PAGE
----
The Slow Regard of Silent Things by Patrick Rothfuss

⭐ ⭐ ⭐ ⭐

You can find the summary from GoodReads below:

Deep below the University, there is a dark place. Few people know of it: a broken web of ancient passageways and abandoned rooms. A young woman lives there, tucked among the sprawling tunnels of the Underthing, snug in the heart of this forgotten place.

Her name is Auri, and she is full of mysteries.

The Slow Regard of Silent Things is a brief, bittersweet glimpse of Auri’s life, a small adventure all her own. At once joyous and haunting, this story offers a chance to see the world through Auri’s eyes. And it gives the reader a chance to learn things that only Auri knows…

In this book, Patrick Rothfuss brings us into the world of one of The Kingkiller Chronicle’s most enigmatic characters. Full of secrets and mysteries, The Slow Regard of Silent Things is the story of a broken girl trying to live in a broken world.

Patrick Rothfuss can write. I read this one about a year ago, and I forgot about it until I started listening to The Name of the Wind on audiobook again.  Immediately after getting back into the world of Temerant I am reminded how well Pat can really write. When I stack his works up to what I’ve read this year, it is clear that his prose goes above and beyond the norm.  The Slow Regard of Silent Things is no exception to this. I consider the journey through this story to be wonderful.

Wonderful is such a good choice because Patrick’s writing just flows, and while it flows, you quickly get attached to the characters. In this case, the character is Auri. Auri is written wonderfully as well. You really get the chance to know her in this spinoff that was missing from the other two KingKiller books. You get to see how her mind works, how she lives, how she acts, and who she is. I saw a video of a gear being made, and after reading this story, I have been associating gears with Auri.

If you have read up to The Wise Man’s Fear , and you are invested in the story so far, you have to give this one a chance. It’s a super quick read, and while short, it is memorable. I’ve seen a lot of mixed reviews, and I think the ones who gave such negative feedback really missed the beauty of the story. The illustrations that accompany it are quite nice as well.

Buy the book here! – The Slow Regard of Silent Things (Kingkiller Chronicle)


  1. I struggled to enjoy this one, and I have a high tolerance for the experimental — but this one was a little too out there for me. I just didn’t feel like there was something solid to sink my teeth into, and I had trouble finding meaning in Auri’s strange way of seeing the world… but I respect Rothfuss for trying something so unusual, and I’m glad you were able to enjoy this one! Great review.

    Liked by 3 people

  2. You do a great job in presenting The Slow Regard of Silent Things to us. The summary is intense and I love the imagery. I’m curious to know about Auri and her world.


  3. I love the KingKiller books so much that I refused to read this one (stupidly) because I was mad that Rothfuss took the time to write this instead of giving me the third installment. I know, it is a ridiculous reason! This is a great review – I have added it to my TBR.

    Liked by 1 person

  4. I’m the one who missed the charm of the book! 😉 I love both books and I really want to know, read the last one….and you know yourself…we all are waiting for that book to be published.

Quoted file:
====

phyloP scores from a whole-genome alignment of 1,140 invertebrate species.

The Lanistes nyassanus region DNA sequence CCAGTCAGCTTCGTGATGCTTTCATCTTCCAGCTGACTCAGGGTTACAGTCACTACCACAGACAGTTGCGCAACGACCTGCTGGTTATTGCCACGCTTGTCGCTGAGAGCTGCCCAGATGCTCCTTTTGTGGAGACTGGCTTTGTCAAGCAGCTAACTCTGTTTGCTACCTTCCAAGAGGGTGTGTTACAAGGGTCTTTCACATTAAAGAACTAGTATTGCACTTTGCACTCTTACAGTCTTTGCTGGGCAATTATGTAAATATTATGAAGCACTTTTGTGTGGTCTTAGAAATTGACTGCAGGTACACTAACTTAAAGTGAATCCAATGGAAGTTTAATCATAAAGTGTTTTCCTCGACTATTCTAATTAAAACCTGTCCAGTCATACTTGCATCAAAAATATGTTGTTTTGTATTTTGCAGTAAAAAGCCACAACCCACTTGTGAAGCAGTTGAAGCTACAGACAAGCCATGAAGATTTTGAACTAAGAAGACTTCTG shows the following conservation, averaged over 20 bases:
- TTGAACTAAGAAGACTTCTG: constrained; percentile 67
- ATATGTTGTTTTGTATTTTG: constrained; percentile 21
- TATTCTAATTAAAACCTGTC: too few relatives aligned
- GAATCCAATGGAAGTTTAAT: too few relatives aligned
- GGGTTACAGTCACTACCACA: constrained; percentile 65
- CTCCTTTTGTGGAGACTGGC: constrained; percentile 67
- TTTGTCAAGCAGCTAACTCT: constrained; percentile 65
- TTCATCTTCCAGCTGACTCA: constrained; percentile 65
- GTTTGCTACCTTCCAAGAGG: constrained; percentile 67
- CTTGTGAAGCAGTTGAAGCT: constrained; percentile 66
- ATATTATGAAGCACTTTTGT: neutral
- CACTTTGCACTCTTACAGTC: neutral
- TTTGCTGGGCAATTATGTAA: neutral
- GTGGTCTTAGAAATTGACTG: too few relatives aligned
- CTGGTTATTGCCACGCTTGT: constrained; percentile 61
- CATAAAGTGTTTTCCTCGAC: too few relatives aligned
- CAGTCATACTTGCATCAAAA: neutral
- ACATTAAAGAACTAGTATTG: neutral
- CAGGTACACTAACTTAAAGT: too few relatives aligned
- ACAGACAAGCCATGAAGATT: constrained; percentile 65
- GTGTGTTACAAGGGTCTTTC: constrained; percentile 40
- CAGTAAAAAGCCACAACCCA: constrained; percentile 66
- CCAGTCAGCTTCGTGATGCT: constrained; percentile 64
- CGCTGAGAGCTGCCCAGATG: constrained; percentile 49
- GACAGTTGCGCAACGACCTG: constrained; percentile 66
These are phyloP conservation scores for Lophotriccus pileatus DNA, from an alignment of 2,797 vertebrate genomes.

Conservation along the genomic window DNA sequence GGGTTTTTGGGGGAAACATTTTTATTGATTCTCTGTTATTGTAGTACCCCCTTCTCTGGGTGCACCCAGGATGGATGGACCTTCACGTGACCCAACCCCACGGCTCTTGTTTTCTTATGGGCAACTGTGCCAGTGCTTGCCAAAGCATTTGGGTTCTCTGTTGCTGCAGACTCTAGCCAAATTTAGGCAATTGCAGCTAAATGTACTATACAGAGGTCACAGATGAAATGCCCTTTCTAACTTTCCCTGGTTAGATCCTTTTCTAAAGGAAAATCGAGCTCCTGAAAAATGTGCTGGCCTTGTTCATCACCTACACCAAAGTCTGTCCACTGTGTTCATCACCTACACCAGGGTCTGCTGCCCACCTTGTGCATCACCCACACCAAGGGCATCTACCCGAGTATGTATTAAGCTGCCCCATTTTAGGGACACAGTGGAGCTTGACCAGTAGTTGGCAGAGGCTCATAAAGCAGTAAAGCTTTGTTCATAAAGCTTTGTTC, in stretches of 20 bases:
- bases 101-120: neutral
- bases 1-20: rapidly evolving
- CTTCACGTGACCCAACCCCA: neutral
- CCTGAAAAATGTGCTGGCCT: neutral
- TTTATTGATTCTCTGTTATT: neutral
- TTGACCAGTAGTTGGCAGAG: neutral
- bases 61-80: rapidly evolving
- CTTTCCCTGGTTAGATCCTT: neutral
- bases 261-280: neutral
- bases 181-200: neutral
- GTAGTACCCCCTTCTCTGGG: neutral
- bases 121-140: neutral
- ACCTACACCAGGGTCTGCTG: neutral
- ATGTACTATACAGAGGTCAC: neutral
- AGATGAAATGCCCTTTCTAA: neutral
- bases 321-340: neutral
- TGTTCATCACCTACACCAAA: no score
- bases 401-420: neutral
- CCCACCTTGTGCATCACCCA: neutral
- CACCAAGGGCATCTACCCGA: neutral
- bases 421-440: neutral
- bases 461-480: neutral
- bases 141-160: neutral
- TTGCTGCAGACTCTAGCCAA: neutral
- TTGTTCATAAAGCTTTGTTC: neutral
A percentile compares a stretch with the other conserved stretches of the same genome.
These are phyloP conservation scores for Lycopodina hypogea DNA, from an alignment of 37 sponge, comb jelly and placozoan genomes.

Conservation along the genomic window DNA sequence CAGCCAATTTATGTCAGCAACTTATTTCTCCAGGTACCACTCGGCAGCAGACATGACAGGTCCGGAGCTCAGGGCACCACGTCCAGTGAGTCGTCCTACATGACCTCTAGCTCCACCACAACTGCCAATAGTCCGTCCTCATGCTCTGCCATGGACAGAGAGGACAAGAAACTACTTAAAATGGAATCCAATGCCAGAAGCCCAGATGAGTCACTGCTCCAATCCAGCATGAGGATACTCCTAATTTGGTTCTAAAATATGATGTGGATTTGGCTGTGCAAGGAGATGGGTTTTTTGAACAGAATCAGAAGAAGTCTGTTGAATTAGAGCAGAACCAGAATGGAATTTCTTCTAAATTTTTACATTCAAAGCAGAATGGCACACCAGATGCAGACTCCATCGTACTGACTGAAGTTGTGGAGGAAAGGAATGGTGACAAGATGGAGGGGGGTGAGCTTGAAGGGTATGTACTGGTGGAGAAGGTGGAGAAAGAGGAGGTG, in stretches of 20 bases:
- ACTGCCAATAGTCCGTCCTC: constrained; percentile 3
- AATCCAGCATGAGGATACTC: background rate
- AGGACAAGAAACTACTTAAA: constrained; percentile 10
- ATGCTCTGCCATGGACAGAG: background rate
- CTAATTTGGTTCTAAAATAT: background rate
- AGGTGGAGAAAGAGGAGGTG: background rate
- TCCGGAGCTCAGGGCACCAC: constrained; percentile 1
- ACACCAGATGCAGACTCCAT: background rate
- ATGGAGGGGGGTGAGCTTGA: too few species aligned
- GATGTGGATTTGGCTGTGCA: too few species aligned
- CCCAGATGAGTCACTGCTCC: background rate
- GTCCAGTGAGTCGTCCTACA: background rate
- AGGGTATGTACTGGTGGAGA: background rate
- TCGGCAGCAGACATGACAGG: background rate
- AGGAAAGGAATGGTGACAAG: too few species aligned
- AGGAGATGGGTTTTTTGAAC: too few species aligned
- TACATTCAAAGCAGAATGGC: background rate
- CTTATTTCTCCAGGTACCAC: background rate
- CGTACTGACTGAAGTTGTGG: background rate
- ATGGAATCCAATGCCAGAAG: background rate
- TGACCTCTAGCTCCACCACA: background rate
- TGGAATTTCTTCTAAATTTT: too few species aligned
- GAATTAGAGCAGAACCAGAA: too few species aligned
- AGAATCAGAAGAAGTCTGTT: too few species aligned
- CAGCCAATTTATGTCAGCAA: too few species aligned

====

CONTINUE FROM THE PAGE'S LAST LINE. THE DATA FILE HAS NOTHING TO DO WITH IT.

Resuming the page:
Liked by 1 person

  5. I liked this one a lot. I have a penchant for turning the world at odd angles to examine odd points of view and odd understandings, to see what comes of this.

    It didn’t have a lot of things a story normally has. It didn’t even have other characters. But Auri’s uniquely broken thinking invests the objects she handles with character, so much that the inanimate objects in her world are an ecosystem unto themselves.

    I found this fascinating to read . . . but without a grounding in the world of The Kingkiller Chronicles, a reader fresh to the world would almost certainly be lost. It takes a familiarity with Auri to be able to appreciate an insight into her mystery.

    Liked by 3 people

  6. I loved this one, although at first I wasn’t sure about it, then midway it just kind of swept me away. It’s a strange read, with a unique yet peculiar beauty. I think it really stands more alone from the series than with it even though you have to read the series first to really kind of get it (much like Auri herself, which is kind of an interesting concept and just makes me like Rothfuss all the more) but I think the things I liked the most were the things he managed to show us, without telling us, and the things he managed to make me feel with a story that was somehow not a story, and yet it was somehow… more. Yup, wonderful sums it up. Great review. 🙂


  7. I somehow haven’t been able to get through this book yet. I love Auri in the Kingkiller books and do want to know more about how she works. However, I just can’t get past the first few pages yet. I’ll sure try again some day though.


  8. I look through your posts, Chaz, and we like all the same books and have read almost all the same ones! This is one that I haven’t read. I got really mad at Rothfuss for not finishing the Kingkiller series in a reasonable timeframe. I like to binge read series, and I think I’ll be dead before the third book comes out. So, I just can’t read any more of his work until the whole thing is finished. But this sounds good. I do love his storytelling. Maybe by the time I’m ninety. 😀

    Liked by 1 person

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